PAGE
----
Notes from the other side
Jan 27
· Written By
Lindsay Meisel

News flash: there’s plenty for dads to do postpartum

How dads and partners can “be helpful” in the first month postpartum.

One of the most infuriating experiences I had as a new mom was talking to the husband of an acquaintance who had a baby around the same time as me. “How are the nights going for you guys?” I asked him, while the mom was in the bathroom. “Oh, you know, everything is fine for me,” he said. “She’s breastfeeding, so there’s not much for me to do.”

He obviously was not aware that there is an entire profession called Newborn Care Specialist, which involves a very intensive training program that teaches people who are not moms to take complete care of newborn babies. They typically make around $30 – $50/hour. Some work overnight, some work during the daytime. Is there any reason a dad could not become qualified to do this? 

Of course there isn’t. Dads are fully qualified to take on their fair share of infant care—no professional training program required.

Here are some ideas, crowd-sourced from the Oath community, about how partners can be supportive to new moms during the postpartum phase: 

If mom is breastfeeding & pumping:

  • Dad can still give the baby a bottle of pumped milk (or formula, if you want) so that mom doesn’t have to be the sole source of food (I pumped from day one so that my husband could give the baby a bottle. People said this might make it harder to establish breastfeeding, but it was worth it to me to get some time to myself—and breastfeeding worked out fine in the end.)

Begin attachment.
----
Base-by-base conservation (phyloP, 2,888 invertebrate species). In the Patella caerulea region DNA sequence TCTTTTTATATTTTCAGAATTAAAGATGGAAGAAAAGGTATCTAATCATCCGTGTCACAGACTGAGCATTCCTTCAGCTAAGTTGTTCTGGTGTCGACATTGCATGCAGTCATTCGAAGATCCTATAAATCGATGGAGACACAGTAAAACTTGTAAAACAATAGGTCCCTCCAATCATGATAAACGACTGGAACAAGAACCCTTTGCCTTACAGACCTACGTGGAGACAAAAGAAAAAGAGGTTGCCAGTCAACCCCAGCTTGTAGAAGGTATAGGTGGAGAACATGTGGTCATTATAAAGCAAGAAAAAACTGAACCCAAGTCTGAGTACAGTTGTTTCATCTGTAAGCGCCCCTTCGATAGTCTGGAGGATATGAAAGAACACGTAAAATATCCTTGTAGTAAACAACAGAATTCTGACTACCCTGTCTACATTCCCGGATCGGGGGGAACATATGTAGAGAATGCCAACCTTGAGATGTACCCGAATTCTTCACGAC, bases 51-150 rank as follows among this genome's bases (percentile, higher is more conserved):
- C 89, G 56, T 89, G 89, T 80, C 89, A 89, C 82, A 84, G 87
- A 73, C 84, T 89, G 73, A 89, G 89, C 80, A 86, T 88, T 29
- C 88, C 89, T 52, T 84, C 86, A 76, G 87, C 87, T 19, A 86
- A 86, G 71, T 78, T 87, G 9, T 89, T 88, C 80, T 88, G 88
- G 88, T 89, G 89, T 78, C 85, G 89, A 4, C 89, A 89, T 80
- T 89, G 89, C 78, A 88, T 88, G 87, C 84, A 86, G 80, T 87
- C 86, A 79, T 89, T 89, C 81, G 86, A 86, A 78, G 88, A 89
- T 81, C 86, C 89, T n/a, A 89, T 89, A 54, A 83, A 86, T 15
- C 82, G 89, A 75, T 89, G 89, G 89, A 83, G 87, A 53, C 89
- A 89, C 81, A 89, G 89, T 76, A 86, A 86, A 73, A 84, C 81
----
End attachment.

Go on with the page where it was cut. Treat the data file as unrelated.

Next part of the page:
If mom is exclusively breastfeeding, dad can still:

  • Bring the baby to her and put back in crib after; change diaper and soothe if needed
  • Do all of the diapering
  • Bring snacks and water (when you sit down to breastfeed a newborn, you often get stuck for 20 – 40 minutes!)
  • Keep the baby with you, out of the bedroom, for a shift during the night to give mom some uninterrupted sleep

Other ways to support:

  • Hold the baby if she’s crying when mom is trying to have a meal; babies have an annoying habit of crying the second you sit down to eat! (This one was SO important for me. Breastfeeding burns a lot of calories, and I was constantly starving, and constantly stressed the baby would start crying when I was about to eat)
  • Get used to being alone with the baby, whether that’s for a few hours while mom goes out to do something on her own, or for an extended period of time, like if you schedule some of your parental leaves to be non-overlapping
  • Pick a topic to fully research and own, like sleep training, starting solids, daycare or nanny search
  • Drive the social calendar. It can be a huge lift on top of everything to coordinate seeing friends and family. And when there are get togethers, communicate expectations when folks do visit (like washing hands around a newborn etc)
  • Own certain household tasks like meal planning, cooking, laundry, dishes, and/or bill paying
Lindsay Meisel
Lindsay Meisel

Lindsay is a mom of 2, writer, and leads Content & Community at Oath Care. She has been supporting mothers for the last 7 years through her work. As she puts it "The normal newborn experience truly shocked me: the lack of sleep, the trouble with breastfeeding, the pumping, just … everything. I’ve always thought of myself as an independent person who likes to do things on my own. But in the weeks and months after giving birth, I found myself longing to live as a tribe with other families."